The domain of humanitarianism has allowed Mohamed to travel extensively, to dangerous and far-reaching parts of the globe such as the Far East, Jamaica, Africa, Jordan and the Syrian border in Turkey. Locally, he has crossed all nine provinces in the name of welfare, assisting with the collection and distribution of hampers. On one occasion, during flooding in Alexandra, Johannesburg, Mohamed describes the devastation the victims suffered. Some lost the entire contents of their homes, while others were emotionally wrought by the loss of a loved one. Handing over a hamper, which may seem minute to us, means the world to someone who has lost everything. He is also involved in a feeding scheme run through 30-40 hospitals, where outpatients are given a sandwich daily. He mentions a woman who desperately waits for her meal, often asking for another helping out of sheer hunger. Her utterance of a kind prayer in gratitude and a look of contentment on her face is something that deeply moves Mohamed.
“Don’t think of humanitarian work as too small or too big.” Mohamed has had first-hand experience of seeing how the charity we give benefits the underprivileged and touches lives. Encouraged from a young age by his mum and family members, Mohamed always wanted to be involved in philanthropy. This is a goal that he has been lucky enough to live out in his day-to-day life.
He finds that the concept of ‘time’ poses a challenge in terms of his social work. Your family life often takes a backseat and you have to be available 24/7 in case of an emergency event. “Disaster doesn’t have a time,” he says. “Early mornings, late nights and weekends are the sacrifices that one expends when working in this field.”
His proudest moment was witnessing an old lady regain her sight after undergoing a cataract operation sponsored, among 70 others, by a generous benefactor in Witbank. The woman was so exhilarated to actually see her daughter again. This Cataract Camp was arranged by the Witbank Muslim Jamaat. Another incident he casts his mind back to was helping a Syrian refugee in Turkey, who had nothing to feed her newborn baby, being so malnourished herself. They did everything they could to get her health back, for which she was enormously appreciative.
What moved him the most emotionally was seeing the struggle of the Syrians. Once affluent members of their community, who used to freely give out Zakaat (mandatory charity) were now the ones receiving Zakaat. Overnight, their fortune and lives had changed, and not being a nation that begs, this was a blistering jolt to their humility.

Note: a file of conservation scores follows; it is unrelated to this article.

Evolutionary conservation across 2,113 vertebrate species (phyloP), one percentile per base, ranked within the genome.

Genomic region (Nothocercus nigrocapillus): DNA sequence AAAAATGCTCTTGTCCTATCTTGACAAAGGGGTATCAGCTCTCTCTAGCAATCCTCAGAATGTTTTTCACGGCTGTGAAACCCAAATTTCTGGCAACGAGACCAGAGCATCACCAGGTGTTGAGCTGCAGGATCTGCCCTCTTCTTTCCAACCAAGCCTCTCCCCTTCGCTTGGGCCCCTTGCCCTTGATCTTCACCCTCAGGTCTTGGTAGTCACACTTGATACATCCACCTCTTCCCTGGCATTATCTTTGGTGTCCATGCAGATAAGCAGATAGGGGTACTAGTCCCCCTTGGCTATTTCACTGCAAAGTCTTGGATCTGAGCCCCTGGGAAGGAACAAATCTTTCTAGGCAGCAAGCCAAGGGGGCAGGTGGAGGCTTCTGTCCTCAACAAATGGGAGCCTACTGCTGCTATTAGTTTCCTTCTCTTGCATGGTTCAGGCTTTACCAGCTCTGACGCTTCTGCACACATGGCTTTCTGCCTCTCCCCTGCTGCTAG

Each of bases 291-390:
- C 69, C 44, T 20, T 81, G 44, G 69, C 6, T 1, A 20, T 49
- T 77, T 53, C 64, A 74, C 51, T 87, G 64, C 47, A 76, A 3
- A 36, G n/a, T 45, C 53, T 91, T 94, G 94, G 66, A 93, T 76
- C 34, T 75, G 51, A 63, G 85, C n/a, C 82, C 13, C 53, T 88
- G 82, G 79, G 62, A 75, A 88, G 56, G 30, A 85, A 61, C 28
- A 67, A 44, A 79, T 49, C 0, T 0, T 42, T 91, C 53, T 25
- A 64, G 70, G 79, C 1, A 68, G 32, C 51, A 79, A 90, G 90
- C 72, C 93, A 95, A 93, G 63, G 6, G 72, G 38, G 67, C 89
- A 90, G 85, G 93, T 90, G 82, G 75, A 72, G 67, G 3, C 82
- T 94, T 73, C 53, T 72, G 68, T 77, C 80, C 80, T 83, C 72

Mohamed expresses that South Africa needs an initiative like Proudly Muslims of South Africa, as there is so much great work being done across all provinces, even in the smallest of towns, and these benevolent acts need to be showcased. He also mentions that Islam preaches “What the right hand gives, the left hand shouldn’t know about.”, however with the volatile cloud that currently looms over our country, we need to highlight the efforts of Muslim citizens.
Ml. Chodree would like for the bureaucracy within his line of work to dissipate, and hopes that all humanitarian systems will unite and follow a more uniformed process. He says a lot of work has to be done to make South Africa an inclusive society.
In the words of a Ladysmith imaam (Islamic prayer leader) he once met, Mohamed says he learnt that social work is a thankless job, and one shouldn’t expect a pat on the back each time you do something good. You need to it solely for the pleasure of the Almighty Allah (SWT).
Moulana is grateful to all his ustaads, teachers and mentors at Darul Uloom Zakariyya. Everything he has achieved thus far wouldn’t have been possible without their guidance.
His greatest life lesson is to never judge a book by its cover, as you never know the truth someone may be concealing behind their exterior.
His life philosophy: “Never turn a beggar away empty handed.” These are his mother, Nacema Bhamjee (Patel)’s words, which he sacredly carries with him throughout his life.
His parting advice is dedicated to all the patrons of South Africa, who try their best to make our beautiful country a better place. He points out that you shouldn’t let agitators or haters derail your good intentions or deflate your enthusiasm. Allah SWT knows what’s in the hearts of people, and with that sincerity, your goals will be achieved.
Moulana Mohamed Chodree gives a deeper meaning to the word ‘philanthropy’. Using his inherent compassion for humanity and erudite Islamic insight to pilot his life’s path, Mohamed leaves a trail of solicitude and appreciation wherever he goes.